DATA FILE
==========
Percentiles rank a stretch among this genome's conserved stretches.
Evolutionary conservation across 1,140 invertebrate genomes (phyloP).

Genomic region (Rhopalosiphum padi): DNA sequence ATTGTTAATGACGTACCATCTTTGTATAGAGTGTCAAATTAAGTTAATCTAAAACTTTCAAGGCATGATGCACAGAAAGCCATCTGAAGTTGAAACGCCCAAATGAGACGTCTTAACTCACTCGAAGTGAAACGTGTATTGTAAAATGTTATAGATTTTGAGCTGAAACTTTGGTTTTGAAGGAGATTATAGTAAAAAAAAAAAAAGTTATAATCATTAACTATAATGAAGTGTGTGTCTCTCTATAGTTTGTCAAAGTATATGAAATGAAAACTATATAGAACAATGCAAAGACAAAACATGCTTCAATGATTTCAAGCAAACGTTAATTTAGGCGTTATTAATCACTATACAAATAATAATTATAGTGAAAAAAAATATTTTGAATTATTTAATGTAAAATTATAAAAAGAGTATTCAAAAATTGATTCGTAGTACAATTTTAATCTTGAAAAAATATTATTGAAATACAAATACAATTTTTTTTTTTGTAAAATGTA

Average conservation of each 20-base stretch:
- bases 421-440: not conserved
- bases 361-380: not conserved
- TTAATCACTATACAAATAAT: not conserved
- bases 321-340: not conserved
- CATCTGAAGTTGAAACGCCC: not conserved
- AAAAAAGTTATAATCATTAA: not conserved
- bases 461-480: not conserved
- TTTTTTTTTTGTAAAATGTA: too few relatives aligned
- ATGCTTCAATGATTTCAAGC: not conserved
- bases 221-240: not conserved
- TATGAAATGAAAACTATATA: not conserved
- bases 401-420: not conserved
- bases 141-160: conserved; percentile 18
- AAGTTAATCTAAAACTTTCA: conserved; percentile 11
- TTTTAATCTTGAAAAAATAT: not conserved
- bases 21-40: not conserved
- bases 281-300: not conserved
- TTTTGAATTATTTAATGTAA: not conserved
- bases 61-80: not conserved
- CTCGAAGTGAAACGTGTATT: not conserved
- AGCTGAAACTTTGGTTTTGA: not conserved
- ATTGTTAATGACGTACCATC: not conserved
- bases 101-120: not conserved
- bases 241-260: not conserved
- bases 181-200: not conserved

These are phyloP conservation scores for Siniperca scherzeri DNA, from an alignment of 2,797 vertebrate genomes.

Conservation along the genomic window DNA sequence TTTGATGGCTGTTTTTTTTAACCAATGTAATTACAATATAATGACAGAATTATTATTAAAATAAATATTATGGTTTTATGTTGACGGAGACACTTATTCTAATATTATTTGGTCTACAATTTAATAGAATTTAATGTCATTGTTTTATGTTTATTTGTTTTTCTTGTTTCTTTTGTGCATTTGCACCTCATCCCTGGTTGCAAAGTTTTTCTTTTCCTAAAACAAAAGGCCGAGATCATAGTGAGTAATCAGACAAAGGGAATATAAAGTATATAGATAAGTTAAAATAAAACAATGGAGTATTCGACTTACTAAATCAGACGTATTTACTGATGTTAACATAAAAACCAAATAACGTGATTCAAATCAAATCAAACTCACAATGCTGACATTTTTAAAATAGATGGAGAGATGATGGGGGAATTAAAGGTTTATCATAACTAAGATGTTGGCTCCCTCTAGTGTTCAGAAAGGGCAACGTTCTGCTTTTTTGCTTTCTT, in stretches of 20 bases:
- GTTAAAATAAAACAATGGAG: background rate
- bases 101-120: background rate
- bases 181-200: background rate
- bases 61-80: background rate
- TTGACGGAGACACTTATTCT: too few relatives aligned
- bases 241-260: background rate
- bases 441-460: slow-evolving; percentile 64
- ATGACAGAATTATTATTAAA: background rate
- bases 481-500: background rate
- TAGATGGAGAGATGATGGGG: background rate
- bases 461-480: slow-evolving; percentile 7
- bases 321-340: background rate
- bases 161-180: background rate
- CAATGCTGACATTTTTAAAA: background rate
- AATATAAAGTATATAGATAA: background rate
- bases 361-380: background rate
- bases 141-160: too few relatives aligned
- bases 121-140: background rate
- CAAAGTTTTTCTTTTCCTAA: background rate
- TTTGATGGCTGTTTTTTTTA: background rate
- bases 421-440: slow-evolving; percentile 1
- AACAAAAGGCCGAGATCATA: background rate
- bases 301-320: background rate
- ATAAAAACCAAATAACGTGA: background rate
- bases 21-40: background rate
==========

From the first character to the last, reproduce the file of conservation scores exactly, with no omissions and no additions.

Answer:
Percentiles rank a stretch among this genome's conserved stretches.
Evolutionary conservation across 1,140 invertebrate genomes (phyloP).

Genomic region (Rhopalosiphum padi): DNA sequence ATTGTTAATGACGTACCATCTTTGTATAGAGTGTCAAATTAAGTTAATCTAAAACTTTCAAGGCATGATGCACAGAAAGCCATCTGAAGTTGAAACGCCCAAATGAGACGTCTTAACTCACTCGAAGTGAAACGTGTATTGTAAAATGTTATAGATTTTGAGCTGAAACTTTGGTTTTGAAGGAGATTATAGTAAAAAAAAAAAAAGTTATAATCATTAACTATAATGAAGTGTGTGTCTCTCTATAGTTTGTCAAAGTATATGAAATGAAAACTATATAGAACAATGCAAAGACAAAACATGCTTCAATGATTTCAAGCAAACGTTAATTTAGGCGTTATTAATCACTATACAAATAATAATTATAGTGAAAAAAAATATTTTGAATTATTTAATGTAAAATTATAAAAAGAGTATTCAAAAATTGATTCGTAGTACAATTTTAATCTTGAAAAAATATTATTGAAATACAAATACAATTTTTTTTTTTGTAAAATGTA

Average conservation of each 20-base stretch:
- bases 421-440: not conserved
- bases 361-380: not conserved
- TTAATCACTATACAAATAAT: not conserved
- bases 321-340: not conserved
- CATCTGAAGTTGAAACGCCC: not conserved
- AAAAAAGTTATAATCATTAA: not conserved
- bases 461-480: not conserved
- TTTTTTTTTTGTAAAATGTA: too few relatives aligned
- ATGCTTCAATGATTTCAAGC: not conserved
- bases 221-240: not conserved
- TATGAAATGAAAACTATATA: not conserved
- bases 401-420: not conserved
- bases 141-160: conserved; percentile 18
- AAGTTAATCTAAAACTTTCA: conserved; percentile 11
- TTTTAATCTTGAAAAAATAT: not conserved
- bases 21-40: not conserved
- bases 281-300: not conserved
- TTTTGAATTATTTAATGTAA: not conserved
- bases 61-80: not conserved
- CTCGAAGTGAAACGTGTATT: not conserved
- AGCTGAAACTTTGGTTTTGA: not conserved
- ATTGTTAATGACGTACCATC: not conserved
- bases 101-120: not conserved
- bases 241-260: not conserved
- bases 181-200: not conserved

These are phyloP conservation scores for Siniperca scherzeri DNA, from an alignment of 2,797 vertebrate genomes.

Conservation along the genomic window DNA sequence TTTGATGGCTGTTTTTTTTAACCAATGTAATTACAATATAATGACAGAATTATTATTAAAATAAATATTATGGTTTTATGTTGACGGAGACACTTATTCTAATATTATTTGGTCTACAATTTAATAGAATTTAATGTCATTGTTTTATGTTTATTTGTTTTTCTTGTTTCTTTTGTGCATTTGCACCTCATCCCTGGTTGCAAAGTTTTTCTTTTCCTAAAACAAAAGGCCGAGATCATAGTGAGTAATCAGACAAAGGGAATATAAAGTATATAGATAAGTTAAAATAAAACAATGGAGTATTCGACTTACTAAATCAGACGTATTTACTGATGTTAACATAAAAACCAAATAACGTGATTCAAATCAAATCAAACTCACAATGCTGACATTTTTAAAATAGATGGAGAGATGATGGGGGAATTAAAGGTTTATCATAACTAAGATGTTGGCTCCCTCTAGTGTTCAGAAAGGGCAACGTTCTGCTTTTTTGCTTTCTT, in stretches of 20 bases:
- GTTAAAATAAAACAATGGAG: background rate
- bases 101-120: background rate
- bases 181-200: background rate
- bases 61-80: background rate
- TTGACGGAGACACTTATTCT: too few relatives aligned
- bases 241-260: background rate
- bases 441-460: slow-evolving; percentile 64
- ATGACAGAATTATTATTAAA: background rate
- bases 481-500: background rate
- TAGATGGAGAGATGATGGGG: background rate
- bases 461-480: slow-evolving; percentile 7
- bases 321-340: background rate
- bases 161-180: background rate
- CAATGCTGACATTTTTAAAA: background rate
- AATATAAAGTATATAGATAA: background rate
- bases 361-380: background rate
- bases 141-160: too few relatives aligned
- bases 121-140: background rate
- CAAAGTTTTTCTTTTCCTAA: background rate
- TTTGATGGCTGTTTTTTTTA: background rate
- bases 421-440: slow-evolving; percentile 1
- AACAAAAGGCCGAGATCATA: background rate
- bases 301-320: background rate
- ATAAAAACCAAATAACGTGA: background rate
- bases 21-40: background rate